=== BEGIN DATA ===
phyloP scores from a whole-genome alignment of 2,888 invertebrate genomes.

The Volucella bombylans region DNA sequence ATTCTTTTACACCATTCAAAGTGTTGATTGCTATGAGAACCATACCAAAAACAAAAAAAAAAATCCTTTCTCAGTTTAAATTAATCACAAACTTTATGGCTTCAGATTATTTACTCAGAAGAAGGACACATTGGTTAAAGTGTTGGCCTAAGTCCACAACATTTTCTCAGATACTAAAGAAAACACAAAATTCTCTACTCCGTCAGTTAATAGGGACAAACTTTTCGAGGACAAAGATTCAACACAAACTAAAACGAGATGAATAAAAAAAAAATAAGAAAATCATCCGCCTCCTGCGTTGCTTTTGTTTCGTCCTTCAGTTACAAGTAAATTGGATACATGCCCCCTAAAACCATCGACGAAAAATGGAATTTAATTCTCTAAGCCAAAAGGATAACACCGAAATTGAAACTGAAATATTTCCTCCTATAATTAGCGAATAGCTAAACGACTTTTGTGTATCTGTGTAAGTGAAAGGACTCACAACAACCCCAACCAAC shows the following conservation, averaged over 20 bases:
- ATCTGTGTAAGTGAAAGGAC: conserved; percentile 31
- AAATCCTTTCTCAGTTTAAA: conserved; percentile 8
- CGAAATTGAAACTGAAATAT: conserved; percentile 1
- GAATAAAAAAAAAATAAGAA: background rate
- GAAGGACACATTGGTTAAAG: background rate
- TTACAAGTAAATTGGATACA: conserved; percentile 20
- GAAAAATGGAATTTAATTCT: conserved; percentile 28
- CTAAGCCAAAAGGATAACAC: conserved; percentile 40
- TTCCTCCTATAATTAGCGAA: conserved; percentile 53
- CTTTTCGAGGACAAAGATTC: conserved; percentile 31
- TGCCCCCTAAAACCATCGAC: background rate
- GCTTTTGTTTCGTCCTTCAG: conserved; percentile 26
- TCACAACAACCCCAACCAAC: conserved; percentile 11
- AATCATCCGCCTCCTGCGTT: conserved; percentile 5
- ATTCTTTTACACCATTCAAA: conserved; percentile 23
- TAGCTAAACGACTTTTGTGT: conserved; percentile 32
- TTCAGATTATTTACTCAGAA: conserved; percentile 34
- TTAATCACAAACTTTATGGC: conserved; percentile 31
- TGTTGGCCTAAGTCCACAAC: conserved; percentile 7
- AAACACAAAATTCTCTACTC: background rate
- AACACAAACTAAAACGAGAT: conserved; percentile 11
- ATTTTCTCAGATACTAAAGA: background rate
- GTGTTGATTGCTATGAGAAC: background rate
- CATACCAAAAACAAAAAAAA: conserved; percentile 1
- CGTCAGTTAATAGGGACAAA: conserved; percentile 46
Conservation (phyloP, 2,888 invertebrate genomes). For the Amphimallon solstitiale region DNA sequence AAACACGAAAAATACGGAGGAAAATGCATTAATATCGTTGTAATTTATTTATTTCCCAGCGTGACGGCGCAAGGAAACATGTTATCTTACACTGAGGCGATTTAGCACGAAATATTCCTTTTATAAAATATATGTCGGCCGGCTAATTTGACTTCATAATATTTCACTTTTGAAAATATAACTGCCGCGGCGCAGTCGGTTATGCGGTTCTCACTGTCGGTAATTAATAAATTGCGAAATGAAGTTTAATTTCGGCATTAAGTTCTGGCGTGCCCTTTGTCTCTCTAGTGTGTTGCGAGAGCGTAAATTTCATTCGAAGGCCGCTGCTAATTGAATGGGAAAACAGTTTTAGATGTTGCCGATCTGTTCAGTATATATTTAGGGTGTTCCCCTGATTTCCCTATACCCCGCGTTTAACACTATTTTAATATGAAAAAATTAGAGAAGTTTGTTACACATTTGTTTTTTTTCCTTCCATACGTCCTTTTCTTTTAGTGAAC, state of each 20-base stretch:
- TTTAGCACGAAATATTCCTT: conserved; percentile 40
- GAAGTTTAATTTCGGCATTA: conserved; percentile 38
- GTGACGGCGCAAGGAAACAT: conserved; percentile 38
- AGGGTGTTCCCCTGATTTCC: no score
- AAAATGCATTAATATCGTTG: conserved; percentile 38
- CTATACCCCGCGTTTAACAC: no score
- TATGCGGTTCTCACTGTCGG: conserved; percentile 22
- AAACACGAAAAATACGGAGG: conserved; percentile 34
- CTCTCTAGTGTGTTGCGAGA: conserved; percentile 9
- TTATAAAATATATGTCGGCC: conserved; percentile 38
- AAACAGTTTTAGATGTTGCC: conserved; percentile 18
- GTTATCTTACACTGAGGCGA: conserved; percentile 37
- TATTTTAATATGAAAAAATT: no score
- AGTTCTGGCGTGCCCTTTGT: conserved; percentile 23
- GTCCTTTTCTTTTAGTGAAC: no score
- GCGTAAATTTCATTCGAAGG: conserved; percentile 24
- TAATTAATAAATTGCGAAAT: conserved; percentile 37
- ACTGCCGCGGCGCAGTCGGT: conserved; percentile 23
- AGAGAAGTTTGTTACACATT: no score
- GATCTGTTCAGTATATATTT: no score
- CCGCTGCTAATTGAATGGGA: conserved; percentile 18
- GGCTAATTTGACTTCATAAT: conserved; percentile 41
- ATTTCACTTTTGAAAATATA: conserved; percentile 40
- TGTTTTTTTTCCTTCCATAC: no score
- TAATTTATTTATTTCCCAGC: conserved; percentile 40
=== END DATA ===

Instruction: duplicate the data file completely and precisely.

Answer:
phyloP scores from a whole-genome alignment of 2,888 invertebrate genomes.

The Volucella bombylans region DNA sequence ATTCTTTTACACCATTCAAAGTGTTGATTGCTATGAGAACCATACCAAAAACAAAAAAAAAAATCCTTTCTCAGTTTAAATTAATCACAAACTTTATGGCTTCAGATTATTTACTCAGAAGAAGGACACATTGGTTAAAGTGTTGGCCTAAGTCCACAACATTTTCTCAGATACTAAAGAAAACACAAAATTCTCTACTCCGTCAGTTAATAGGGACAAACTTTTCGAGGACAAAGATTCAACACAAACTAAAACGAGATGAATAAAAAAAAAATAAGAAAATCATCCGCCTCCTGCGTTGCTTTTGTTTCGTCCTTCAGTTACAAGTAAATTGGATACATGCCCCCTAAAACCATCGACGAAAAATGGAATTTAATTCTCTAAGCCAAAAGGATAACACCGAAATTGAAACTGAAATATTTCCTCCTATAATTAGCGAATAGCTAAACGACTTTTGTGTATCTGTGTAAGTGAAAGGACTCACAACAACCCCAACCAAC shows the following conservation, averaged over 20 bases:
- ATCTGTGTAAGTGAAAGGAC: conserved; percentile 31
- AAATCCTTTCTCAGTTTAAA: conserved; percentile 8
- CGAAATTGAAACTGAAATAT: conserved; percentile 1
- GAATAAAAAAAAAATAAGAA: background rate
- GAAGGACACATTGGTTAAAG: background rate
- TTACAAGTAAATTGGATACA: conserved; percentile 20
- GAAAAATGGAATTTAATTCT: conserved; percentile 28
- CTAAGCCAAAAGGATAACAC: conserved; percentile 40
- TTCCTCCTATAATTAGCGAA: conserved; percentile 53
- CTTTTCGAGGACAAAGATTC: conserved; percentile 31
- TGCCCCCTAAAACCATCGAC: background rate
- GCTTTTGTTTCGTCCTTCAG: conserved; percentile 26
- TCACAACAACCCCAACCAAC: conserved; percentile 11
- AATCATCCGCCTCCTGCGTT: conserved; percentile 5
- ATTCTTTTACACCATTCAAA: conserved; percentile 23
- TAGCTAAACGACTTTTGTGT: conserved; percentile 32
- TTCAGATTATTTACTCAGAA: conserved; percentile 34
- TTAATCACAAACTTTATGGC: conserved; percentile 31
- TGTTGGCCTAAGTCCACAAC: conserved; percentile 7
- AAACACAAAATTCTCTACTC: background rate
- AACACAAACTAAAACGAGAT: conserved; percentile 11
- ATTTTCTCAGATACTAAAGA: background rate
- GTGTTGATTGCTATGAGAAC: background rate
- CATACCAAAAACAAAAAAAA: conserved; percentile 1
- CGTCAGTTAATAGGGACAAA: conserved; percentile 46
Conservation (phyloP, 2,888 invertebrate genomes). For the Amphimallon solstitiale region DNA sequence AAACACGAAAAATACGGAGGAAAATGCATTAATATCGTTGTAATTTATTTATTTCCCAGCGTGACGGCGCAAGGAAACATGTTATCTTACACTGAGGCGATTTAGCACGAAATATTCCTTTTATAAAATATATGTCGGCCGGCTAATTTGACTTCATAATATTTCACTTTTGAAAATATAACTGCCGCGGCGCAGTCGGTTATGCGGTTCTCACTGTCGGTAATTAATAAATTGCGAAATGAAGTTTAATTTCGGCATTAAGTTCTGGCGTGCCCTTTGTCTCTCTAGTGTGTTGCGAGAGCGTAAATTTCATTCGAAGGCCGCTGCTAATTGAATGGGAAAACAGTTTTAGATGTTGCCGATCTGTTCAGTATATATTTAGGGTGTTCCCCTGATTTCCCTATACCCCGCGTTTAACACTATTTTAATATGAAAAAATTAGAGAAGTTTGTTACACATTTGTTTTTTTTCCTTCCATACGTCCTTTTCTTTTAGTGAAC, state of each 20-base stretch:
- TTTAGCACGAAATATTCCTT: conserved; percentile 40
- GAAGTTTAATTTCGGCATTA: conserved; percentile 38
- GTGACGGCGCAAGGAAACAT: conserved; percentile 38
- AGGGTGTTCCCCTGATTTCC: no score
- AAAATGCATTAATATCGTTG: conserved; percentile 38
- CTATACCCCGCGTTTAACAC: no score
- TATGCGGTTCTCACTGTCGG: conserved; percentile 22
- AAACACGAAAAATACGGAGG: conserved; percentile 34
- CTCTCTAGTGTGTTGCGAGA: conserved; percentile 9
- TTATAAAATATATGTCGGCC: conserved; percentile 38
- AAACAGTTTTAGATGTTGCC: conserved; percentile 18
- GTTATCTTACACTGAGGCGA: conserved; percentile 37
- TATTTTAATATGAAAAAATT: no score
- AGTTCTGGCGTGCCCTTTGT: conserved; percentile 23
- GTCCTTTTCTTTTAGTGAAC: no score
- GCGTAAATTTCATTCGAAGG: conserved; percentile 24
- TAATTAATAAATTGCGAAAT: conserved; percentile 37
- ACTGCCGCGGCGCAGTCGGT: conserved; percentile 23
- AGAGAAGTTTGTTACACATT: no score
- GATCTGTTCAGTATATATTT: no score
- CCGCTGCTAATTGAATGGGA: conserved; percentile 18
- GGCTAATTTGACTTCATAAT: conserved; percentile 41
- ATTTCACTTTTGAAAATATA: conserved; percentile 40
- TGTTTTTTTTCCTTCCATAC: no score
- TAATTTATTTATTTCCCAGC: conserved; percentile 40